The 2016 convergence report was issued by the European Commission and European Central Bank to provide an assessment of Member States about the euro adoption conditions.
Adopted on 7 June 2016,2016, the Convergence Report, is report that examines progress with convergence in 7 Member States with a derogation. The EC Treaty requires the Commission and the European Central Bank to issue it every two years or at the request of a EU Member State wishing to join the euro area.
The Convergence Reports examine whether Member States satisfy the conditions for adopting the single currency. Sustainability is a key aspect of the assessment of the Maastricht criteria.
The 2016 convergence criteria
The criteria include price stability, sound public finances, exchange rate stability and convergence in long-term interest rates. The compatibility of national legislation with Economic and Monetary Union (EMU) rules is also assessed.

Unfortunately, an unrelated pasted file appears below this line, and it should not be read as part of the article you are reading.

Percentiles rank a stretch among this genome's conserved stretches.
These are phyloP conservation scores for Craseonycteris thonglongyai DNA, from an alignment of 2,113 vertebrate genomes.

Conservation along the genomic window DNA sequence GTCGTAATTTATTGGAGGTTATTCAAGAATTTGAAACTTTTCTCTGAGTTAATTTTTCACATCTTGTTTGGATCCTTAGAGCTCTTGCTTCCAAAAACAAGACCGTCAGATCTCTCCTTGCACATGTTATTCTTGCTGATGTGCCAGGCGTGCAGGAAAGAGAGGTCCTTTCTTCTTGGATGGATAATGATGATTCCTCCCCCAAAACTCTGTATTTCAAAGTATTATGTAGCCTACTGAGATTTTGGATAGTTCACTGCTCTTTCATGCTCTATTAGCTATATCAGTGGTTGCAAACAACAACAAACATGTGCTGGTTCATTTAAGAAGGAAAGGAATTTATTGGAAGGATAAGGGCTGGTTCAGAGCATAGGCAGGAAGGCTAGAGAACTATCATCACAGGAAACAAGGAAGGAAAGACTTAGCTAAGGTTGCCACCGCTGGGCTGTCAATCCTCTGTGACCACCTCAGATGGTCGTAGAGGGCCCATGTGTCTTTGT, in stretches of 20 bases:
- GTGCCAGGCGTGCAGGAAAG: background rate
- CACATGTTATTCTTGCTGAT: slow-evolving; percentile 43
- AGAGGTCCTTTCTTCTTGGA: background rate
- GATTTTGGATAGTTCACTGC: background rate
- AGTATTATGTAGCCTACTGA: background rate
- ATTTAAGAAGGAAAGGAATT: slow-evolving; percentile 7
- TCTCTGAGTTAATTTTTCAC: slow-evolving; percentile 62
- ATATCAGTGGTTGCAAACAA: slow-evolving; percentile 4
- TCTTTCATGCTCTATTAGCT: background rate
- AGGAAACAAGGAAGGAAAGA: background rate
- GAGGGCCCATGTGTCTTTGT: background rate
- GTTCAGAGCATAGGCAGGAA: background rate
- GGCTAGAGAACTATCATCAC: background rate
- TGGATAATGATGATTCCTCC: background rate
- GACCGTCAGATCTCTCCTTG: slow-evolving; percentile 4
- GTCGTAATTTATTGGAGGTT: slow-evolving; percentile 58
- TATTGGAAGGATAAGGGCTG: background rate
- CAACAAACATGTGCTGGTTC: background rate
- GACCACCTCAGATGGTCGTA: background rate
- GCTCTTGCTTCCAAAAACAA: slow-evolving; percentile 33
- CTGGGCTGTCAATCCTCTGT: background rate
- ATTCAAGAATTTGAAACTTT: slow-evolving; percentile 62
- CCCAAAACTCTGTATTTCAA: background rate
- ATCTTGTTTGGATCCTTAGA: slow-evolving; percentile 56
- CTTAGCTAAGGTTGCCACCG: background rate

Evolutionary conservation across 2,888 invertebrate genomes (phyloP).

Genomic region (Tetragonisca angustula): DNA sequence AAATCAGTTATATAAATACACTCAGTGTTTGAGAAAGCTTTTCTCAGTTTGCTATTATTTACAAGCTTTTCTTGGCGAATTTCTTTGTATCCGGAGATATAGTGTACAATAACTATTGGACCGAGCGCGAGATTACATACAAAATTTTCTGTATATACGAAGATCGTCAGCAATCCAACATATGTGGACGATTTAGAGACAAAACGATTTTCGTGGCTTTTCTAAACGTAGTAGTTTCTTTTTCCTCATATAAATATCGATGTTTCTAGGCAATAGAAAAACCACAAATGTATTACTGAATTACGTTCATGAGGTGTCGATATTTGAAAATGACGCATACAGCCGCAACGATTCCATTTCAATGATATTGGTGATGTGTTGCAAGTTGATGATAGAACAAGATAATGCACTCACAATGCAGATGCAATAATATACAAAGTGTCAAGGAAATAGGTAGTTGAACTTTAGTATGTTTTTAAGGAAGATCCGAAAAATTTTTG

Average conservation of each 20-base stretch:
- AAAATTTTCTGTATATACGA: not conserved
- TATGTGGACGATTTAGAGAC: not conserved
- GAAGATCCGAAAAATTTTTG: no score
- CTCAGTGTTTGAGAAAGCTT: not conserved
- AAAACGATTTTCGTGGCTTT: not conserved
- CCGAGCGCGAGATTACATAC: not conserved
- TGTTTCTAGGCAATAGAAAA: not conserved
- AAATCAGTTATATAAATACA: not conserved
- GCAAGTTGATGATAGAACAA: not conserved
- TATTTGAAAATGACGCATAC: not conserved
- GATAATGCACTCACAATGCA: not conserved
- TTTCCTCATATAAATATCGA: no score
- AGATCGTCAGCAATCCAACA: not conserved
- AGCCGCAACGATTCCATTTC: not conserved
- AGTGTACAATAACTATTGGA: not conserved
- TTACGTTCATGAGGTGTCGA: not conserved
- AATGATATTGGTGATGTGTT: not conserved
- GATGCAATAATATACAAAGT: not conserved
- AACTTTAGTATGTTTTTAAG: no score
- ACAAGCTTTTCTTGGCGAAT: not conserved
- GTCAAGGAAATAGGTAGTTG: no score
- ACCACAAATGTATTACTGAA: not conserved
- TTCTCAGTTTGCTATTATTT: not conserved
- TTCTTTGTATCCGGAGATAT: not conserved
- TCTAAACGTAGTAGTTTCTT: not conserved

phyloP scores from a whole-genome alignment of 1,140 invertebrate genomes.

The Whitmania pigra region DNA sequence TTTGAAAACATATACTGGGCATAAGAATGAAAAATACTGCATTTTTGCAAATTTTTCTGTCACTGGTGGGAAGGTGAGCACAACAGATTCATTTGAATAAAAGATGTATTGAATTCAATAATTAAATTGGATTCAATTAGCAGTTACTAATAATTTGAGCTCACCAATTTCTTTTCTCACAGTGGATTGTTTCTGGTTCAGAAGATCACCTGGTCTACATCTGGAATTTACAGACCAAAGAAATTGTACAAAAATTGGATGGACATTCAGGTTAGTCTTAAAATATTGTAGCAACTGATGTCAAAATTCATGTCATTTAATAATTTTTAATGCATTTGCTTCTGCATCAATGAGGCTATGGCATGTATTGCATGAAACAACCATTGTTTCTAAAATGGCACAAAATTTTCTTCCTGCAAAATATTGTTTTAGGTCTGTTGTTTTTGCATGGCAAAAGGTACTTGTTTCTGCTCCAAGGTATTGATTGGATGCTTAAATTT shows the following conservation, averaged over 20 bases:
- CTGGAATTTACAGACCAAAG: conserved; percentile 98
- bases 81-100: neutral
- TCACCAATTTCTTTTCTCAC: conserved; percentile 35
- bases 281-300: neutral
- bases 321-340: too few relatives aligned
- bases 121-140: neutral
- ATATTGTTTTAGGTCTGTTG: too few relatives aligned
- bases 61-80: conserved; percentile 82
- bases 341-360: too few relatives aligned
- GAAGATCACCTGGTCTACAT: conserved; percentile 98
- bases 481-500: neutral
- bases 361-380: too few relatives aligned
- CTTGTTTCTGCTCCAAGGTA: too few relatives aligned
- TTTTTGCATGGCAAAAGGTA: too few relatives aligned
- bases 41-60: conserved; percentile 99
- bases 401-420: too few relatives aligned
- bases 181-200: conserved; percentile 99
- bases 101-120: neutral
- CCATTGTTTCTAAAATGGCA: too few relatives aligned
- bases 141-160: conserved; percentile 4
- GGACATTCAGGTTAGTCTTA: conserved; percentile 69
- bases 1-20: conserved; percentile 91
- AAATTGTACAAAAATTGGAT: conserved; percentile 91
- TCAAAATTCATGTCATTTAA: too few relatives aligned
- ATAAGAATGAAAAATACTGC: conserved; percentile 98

The 2016 Convergence Report covers those seven states (Bulgaria, Czech Republic, Croatia, Hungary, Poland, Romania and Sweden) with a derogation (states that have not jet fulfilled the necessary conditions for the adoption of euro).
None of them currently meet all conditions for euro adoption.
The results of the 2016 report
The 2016 Reports shows:
- All Member States except Sweden meet the price stability criterion.
- Six Member States fulfil the criterion on public finances, while Croatia is still subject to an excessive deficit procedure.
- No Member State fulfils the exchange rate criterion, as none of them are a member of the Exchange Rate Mechanism (ERM II): at least two years of participation is required before joining the euro area.
- All examined Member States fulfil the long-term interest rate criterion.
- Legislation is not fully compatible with EMU rules in most of the Member States covered, except Croatia.
The next regular convergence assessment, covering all Member States with a derogation, is scheduled for June 2018.
The full Convergence Report 2016 could be found here.